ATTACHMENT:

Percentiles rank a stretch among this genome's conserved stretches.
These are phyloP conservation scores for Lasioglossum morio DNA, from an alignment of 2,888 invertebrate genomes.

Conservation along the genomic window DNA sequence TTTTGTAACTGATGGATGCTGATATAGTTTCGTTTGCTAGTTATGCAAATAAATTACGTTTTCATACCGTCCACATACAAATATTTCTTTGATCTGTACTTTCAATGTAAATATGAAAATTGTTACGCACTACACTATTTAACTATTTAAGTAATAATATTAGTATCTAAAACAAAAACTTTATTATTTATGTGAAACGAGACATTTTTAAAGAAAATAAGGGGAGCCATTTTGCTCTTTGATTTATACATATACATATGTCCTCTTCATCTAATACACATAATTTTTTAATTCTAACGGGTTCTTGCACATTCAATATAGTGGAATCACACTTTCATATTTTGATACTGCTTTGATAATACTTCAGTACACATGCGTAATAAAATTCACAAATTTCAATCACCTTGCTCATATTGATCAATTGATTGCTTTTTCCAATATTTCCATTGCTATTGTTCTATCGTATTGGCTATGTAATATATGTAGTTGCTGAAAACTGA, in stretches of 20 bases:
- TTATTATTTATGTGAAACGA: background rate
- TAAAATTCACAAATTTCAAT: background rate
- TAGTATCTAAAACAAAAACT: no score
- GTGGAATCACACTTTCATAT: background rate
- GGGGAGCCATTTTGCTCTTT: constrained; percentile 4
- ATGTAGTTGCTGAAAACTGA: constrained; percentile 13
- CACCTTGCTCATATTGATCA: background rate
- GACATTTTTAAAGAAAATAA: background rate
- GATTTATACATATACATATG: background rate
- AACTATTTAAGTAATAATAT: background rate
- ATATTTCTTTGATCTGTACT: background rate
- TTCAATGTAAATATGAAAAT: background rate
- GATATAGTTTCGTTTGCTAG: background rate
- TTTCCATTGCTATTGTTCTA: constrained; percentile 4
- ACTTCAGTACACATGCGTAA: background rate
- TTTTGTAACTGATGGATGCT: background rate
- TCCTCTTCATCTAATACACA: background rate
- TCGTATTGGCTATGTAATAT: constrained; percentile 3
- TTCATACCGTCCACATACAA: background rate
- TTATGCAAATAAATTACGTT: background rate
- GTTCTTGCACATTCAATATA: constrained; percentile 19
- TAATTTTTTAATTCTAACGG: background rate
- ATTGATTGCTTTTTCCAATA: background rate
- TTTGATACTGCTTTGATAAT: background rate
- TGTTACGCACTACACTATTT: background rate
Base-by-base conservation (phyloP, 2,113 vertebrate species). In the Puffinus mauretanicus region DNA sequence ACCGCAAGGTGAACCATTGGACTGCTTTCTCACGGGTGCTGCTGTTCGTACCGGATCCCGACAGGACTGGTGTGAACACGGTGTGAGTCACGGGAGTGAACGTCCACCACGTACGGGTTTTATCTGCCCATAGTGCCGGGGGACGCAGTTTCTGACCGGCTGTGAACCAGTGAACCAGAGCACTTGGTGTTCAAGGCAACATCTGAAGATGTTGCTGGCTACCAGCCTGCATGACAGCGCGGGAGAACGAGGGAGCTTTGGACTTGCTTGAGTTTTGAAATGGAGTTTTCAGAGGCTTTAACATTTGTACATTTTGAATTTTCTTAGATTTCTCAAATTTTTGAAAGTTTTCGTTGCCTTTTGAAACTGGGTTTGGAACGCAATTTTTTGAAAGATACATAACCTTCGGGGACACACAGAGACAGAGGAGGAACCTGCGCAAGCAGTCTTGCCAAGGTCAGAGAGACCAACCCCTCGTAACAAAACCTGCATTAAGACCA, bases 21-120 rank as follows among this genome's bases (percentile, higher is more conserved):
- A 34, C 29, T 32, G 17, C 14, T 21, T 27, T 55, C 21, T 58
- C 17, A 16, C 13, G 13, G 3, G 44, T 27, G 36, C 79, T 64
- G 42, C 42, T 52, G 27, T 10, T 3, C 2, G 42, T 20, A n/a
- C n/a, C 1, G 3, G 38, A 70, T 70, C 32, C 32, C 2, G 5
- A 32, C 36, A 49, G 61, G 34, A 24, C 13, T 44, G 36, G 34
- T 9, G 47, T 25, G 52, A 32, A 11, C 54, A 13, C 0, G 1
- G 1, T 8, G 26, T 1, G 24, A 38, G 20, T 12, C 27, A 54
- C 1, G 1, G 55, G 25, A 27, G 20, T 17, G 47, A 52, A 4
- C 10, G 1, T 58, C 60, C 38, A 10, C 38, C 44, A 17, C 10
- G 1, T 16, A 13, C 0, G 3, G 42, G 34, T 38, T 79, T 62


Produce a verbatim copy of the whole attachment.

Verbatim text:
Percentiles rank a stretch among this genome's conserved stretches.
These are phyloP conservation scores for Lasioglossum morio DNA, from an alignment of 2,888 invertebrate genomes.

Conservation along the genomic window DNA sequence TTTTGTAACTGATGGATGCTGATATAGTTTCGTTTGCTAGTTATGCAAATAAATTACGTTTTCATACCGTCCACATACAAATATTTCTTTGATCTGTACTTTCAATGTAAATATGAAAATTGTTACGCACTACACTATTTAACTATTTAAGTAATAATATTAGTATCTAAAACAAAAACTTTATTATTTATGTGAAACGAGACATTTTTAAAGAAAATAAGGGGAGCCATTTTGCTCTTTGATTTATACATATACATATGTCCTCTTCATCTAATACACATAATTTTTTAATTCTAACGGGTTCTTGCACATTCAATATAGTGGAATCACACTTTCATATTTTGATACTGCTTTGATAATACTTCAGTACACATGCGTAATAAAATTCACAAATTTCAATCACCTTGCTCATATTGATCAATTGATTGCTTTTTCCAATATTTCCATTGCTATTGTTCTATCGTATTGGCTATGTAATATATGTAGTTGCTGAAAACTGA, in stretches of 20 bases:
- TTATTATTTATGTGAAACGA: background rate
- TAAAATTCACAAATTTCAAT: background rate
- TAGTATCTAAAACAAAAACT: no score
- GTGGAATCACACTTTCATAT: background rate
- GGGGAGCCATTTTGCTCTTT: constrained; percentile 4
- ATGTAGTTGCTGAAAACTGA: constrained; percentile 13
- CACCTTGCTCATATTGATCA: background rate
- GACATTTTTAAAGAAAATAA: background rate
- GATTTATACATATACATATG: background rate
- AACTATTTAAGTAATAATAT: background rate
- ATATTTCTTTGATCTGTACT: background rate
- TTCAATGTAAATATGAAAAT: background rate
- GATATAGTTTCGTTTGCTAG: background rate
- TTTCCATTGCTATTGTTCTA: constrained; percentile 4
- ACTTCAGTACACATGCGTAA: background rate
- TTTTGTAACTGATGGATGCT: background rate
- TCCTCTTCATCTAATACACA: background rate
- TCGTATTGGCTATGTAATAT: constrained; percentile 3
- TTCATACCGTCCACATACAA: background rate
- TTATGCAAATAAATTACGTT: background rate
- GTTCTTGCACATTCAATATA: constrained; percentile 19
- TAATTTTTTAATTCTAACGG: background rate
- ATTGATTGCTTTTTCCAATA: background rate
- TTTGATACTGCTTTGATAAT: background rate
- TGTTACGCACTACACTATTT: background rate
Base-by-base conservation (phyloP, 2,113 vertebrate species). In the Puffinus mauretanicus region DNA sequence ACCGCAAGGTGAACCATTGGACTGCTTTCTCACGGGTGCTGCTGTTCGTACCGGATCCCGACAGGACTGGTGTGAACACGGTGTGAGTCACGGGAGTGAACGTCCACCACGTACGGGTTTTATCTGCCCATAGTGCCGGGGGACGCAGTTTCTGACCGGCTGTGAACCAGTGAACCAGAGCACTTGGTGTTCAAGGCAACATCTGAAGATGTTGCTGGCTACCAGCCTGCATGACAGCGCGGGAGAACGAGGGAGCTTTGGACTTGCTTGAGTTTTGAAATGGAGTTTTCAGAGGCTTTAACATTTGTACATTTTGAATTTTCTTAGATTTCTCAAATTTTTGAAAGTTTTCGTTGCCTTTTGAAACTGGGTTTGGAACGCAATTTTTTGAAAGATACATAACCTTCGGGGACACACAGAGACAGAGGAGGAACCTGCGCAAGCAGTCTTGCCAAGGTCAGAGAGACCAACCCCTCGTAACAAAACCTGCATTAAGACCA, bases 21-120 rank as follows among this genome's bases (percentile, higher is more conserved):
- A 34, C 29, T 32, G 17, C 14, T 21, T 27, T 55, C 21, T 58
- C 17, A 16, C 13, G 13, G 3, G 44, T 27, G 36, C 79, T 64
- G 42, C 42, T 52, G 27, T 10, T 3, C 2, G 42, T 20, A n/a
- C n/a, C 1, G 3, G 38, A 70, T 70, C 32, C 32, C 2, G 5
- A 32, C 36, A 49, G 61, G 34, A 24, C 13, T 44, G 36, G 34
- T 9, G 47, T 25, G 52, A 32, A 11, C 54, A 13, C 0, G 1
- G 1, T 8, G 26, T 1, G 24, A 38, G 20, T 12, C 27, A 54
- C 1, G 1, G 55, G 25, A 27, G 20, T 17, G 47, A 52, A 4
- C 10, G 1, T 58, C 60, C 38, A 10, C 38, C 44, A 17, C 10
- G 1, T 16, A 13, C 0, G 3, G 42, G 34, T 38, T 79, T 62